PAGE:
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Impact of oceanic warming on the distribution of seaweeds in polar and cold-temperate waters
- Department Seaweed Biology, Section Functional Ecology, Alfred Wegener Institute for Polar and Marine Research, Am Handelshafen 12, 27570 Bremerhaven, Germany
- Section Adaptation and Climate, LOEWE Biodiversity and Climate Research Centre, Georg-Voigt-Straße 16, 60325 Frankfurt/Main, Germany
- Other articles by this author:
- De Gruyter OnlineGoogle Scholar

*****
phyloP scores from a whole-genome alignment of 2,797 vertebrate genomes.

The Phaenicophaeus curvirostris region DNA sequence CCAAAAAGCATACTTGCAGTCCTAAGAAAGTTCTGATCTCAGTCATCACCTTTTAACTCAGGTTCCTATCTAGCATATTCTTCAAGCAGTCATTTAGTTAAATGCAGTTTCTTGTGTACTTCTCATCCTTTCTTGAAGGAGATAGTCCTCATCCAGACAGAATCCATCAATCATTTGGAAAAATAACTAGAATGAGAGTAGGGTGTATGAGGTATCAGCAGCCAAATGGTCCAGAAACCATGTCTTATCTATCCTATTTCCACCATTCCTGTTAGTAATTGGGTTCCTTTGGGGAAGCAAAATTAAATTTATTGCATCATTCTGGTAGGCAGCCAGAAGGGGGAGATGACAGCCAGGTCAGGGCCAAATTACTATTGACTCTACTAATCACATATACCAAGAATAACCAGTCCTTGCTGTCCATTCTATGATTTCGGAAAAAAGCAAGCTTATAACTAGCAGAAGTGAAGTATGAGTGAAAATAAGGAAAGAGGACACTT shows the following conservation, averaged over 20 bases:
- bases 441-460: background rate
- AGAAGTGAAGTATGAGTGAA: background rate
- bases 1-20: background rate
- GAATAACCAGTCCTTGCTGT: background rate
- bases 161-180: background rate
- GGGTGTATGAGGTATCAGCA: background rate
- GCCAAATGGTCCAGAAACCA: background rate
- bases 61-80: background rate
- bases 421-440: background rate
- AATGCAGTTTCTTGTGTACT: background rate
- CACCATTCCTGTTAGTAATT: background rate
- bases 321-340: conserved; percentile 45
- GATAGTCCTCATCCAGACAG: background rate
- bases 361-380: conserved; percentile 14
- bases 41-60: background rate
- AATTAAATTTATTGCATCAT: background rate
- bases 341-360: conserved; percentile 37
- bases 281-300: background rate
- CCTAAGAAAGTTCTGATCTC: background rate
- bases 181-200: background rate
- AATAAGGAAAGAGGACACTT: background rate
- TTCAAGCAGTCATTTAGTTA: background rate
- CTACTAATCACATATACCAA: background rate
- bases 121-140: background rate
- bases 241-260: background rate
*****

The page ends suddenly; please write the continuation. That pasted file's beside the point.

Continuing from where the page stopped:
Temperature is one of the most important factors controlling the biogeographic distribution of seaweeds and is expected to increase due to the rise in anthropogenic greenhouse gas concentrations, especially in polar and cold-temperate regions. To estimate prospective distributional shifts in cold-water key structural seaweeds from both hemispheres, we related temperature requirements and recent distributions of seaweeds to observed mean sea surface temperature (SST) isotherms for the periods 1980–1999 (Meteorological Office Hadley Centre's SST data set; HadISST) and to modelled temperatures for 2080–2099 [Coupled Model Intercomparison Project 3 (CMIP3) database prepared for the Intergovernmental Panel on Climate Change Fourth Assessment Report (IPCC AR4) report] based on moderate greenhouse gas emissions Special Report on Emission Scenarios – Scenario B1 (SRESA1B). Under this scenario, North Atlantic polar to cold-temperate seaweeds investigated will extend their distribution into the High Arctic until the end of the 21st century, but retreat along the northeastern Atlantic coastline. In contrast, selected Antarctic seaweeds will probably not significantly alter their latitudinal distributions, as deduced from our presently incomplete knowledge of their temperature requirements. We identified several cold-temperate regions where seaweed composition and abundance will certainly change with elevated temperatures. The results are discussed in the context of local temperature conditions, effects of multifactorial abiotic and biotic interactions and expected ecological consequences for seaweed-dominated ecosystems.
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